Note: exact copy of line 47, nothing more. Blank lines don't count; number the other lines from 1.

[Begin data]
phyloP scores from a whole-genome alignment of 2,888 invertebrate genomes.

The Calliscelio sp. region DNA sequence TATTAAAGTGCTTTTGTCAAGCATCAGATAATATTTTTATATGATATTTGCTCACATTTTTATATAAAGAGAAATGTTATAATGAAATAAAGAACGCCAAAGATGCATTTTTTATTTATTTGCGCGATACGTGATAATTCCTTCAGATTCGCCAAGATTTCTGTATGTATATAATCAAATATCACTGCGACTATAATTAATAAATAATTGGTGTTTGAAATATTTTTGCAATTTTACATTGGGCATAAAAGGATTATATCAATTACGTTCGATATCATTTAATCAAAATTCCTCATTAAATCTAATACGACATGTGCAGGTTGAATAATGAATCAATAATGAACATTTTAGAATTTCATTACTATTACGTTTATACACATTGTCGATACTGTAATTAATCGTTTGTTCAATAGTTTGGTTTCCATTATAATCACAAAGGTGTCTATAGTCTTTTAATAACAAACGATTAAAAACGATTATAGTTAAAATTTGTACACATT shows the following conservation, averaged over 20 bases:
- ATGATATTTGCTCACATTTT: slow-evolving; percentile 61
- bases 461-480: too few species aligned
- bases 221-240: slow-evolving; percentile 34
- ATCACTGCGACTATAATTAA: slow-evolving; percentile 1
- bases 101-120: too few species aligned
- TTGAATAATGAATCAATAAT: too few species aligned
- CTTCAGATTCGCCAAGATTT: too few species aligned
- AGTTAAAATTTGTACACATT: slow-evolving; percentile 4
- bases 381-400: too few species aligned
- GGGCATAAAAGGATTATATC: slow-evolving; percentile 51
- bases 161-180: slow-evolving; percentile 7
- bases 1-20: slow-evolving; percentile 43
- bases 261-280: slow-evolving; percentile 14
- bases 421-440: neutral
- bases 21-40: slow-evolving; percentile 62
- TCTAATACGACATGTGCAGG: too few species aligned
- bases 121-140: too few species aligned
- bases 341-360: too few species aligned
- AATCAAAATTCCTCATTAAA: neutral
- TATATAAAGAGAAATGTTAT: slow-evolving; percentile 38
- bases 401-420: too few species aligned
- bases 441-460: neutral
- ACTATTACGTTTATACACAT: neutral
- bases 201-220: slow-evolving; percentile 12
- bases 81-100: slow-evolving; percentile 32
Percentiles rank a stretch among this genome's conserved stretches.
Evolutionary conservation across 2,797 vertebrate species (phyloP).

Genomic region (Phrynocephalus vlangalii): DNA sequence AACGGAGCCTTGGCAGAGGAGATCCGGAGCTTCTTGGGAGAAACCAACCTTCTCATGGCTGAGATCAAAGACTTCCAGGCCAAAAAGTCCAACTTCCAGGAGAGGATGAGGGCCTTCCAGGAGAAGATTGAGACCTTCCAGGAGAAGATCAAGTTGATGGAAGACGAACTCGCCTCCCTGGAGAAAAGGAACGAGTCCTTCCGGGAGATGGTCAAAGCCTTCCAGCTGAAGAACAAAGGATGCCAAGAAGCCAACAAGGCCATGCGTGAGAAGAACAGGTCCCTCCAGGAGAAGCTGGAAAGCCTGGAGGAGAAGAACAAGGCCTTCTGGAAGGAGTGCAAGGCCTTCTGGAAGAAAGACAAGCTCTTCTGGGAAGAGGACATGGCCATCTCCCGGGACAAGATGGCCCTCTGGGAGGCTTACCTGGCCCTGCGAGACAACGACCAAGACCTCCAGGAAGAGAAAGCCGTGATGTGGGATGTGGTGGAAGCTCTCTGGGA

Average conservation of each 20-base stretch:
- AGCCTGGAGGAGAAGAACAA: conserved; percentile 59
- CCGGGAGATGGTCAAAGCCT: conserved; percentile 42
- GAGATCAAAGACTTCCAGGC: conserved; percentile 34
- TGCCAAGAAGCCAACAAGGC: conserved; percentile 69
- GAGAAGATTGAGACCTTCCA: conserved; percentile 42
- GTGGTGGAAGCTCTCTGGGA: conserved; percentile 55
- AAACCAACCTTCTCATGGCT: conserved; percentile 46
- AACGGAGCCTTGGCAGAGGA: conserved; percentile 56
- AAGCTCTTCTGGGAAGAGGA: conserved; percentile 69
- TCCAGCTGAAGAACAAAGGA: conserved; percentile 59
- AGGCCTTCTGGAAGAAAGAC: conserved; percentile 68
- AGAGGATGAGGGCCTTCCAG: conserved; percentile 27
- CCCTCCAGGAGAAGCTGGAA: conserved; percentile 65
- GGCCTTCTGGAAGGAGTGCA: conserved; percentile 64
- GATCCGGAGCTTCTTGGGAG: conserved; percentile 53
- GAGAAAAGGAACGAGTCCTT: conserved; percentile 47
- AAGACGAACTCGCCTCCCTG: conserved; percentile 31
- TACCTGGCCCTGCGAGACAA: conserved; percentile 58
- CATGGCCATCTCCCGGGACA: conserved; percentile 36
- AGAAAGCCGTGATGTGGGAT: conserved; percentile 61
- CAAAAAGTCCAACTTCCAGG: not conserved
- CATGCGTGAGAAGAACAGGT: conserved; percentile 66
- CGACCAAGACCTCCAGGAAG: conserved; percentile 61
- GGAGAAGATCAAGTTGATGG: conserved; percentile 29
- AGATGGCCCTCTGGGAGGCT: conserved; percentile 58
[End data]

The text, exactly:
- GAGAAAAGGAACGAGTCCTT: conserved; percentile 47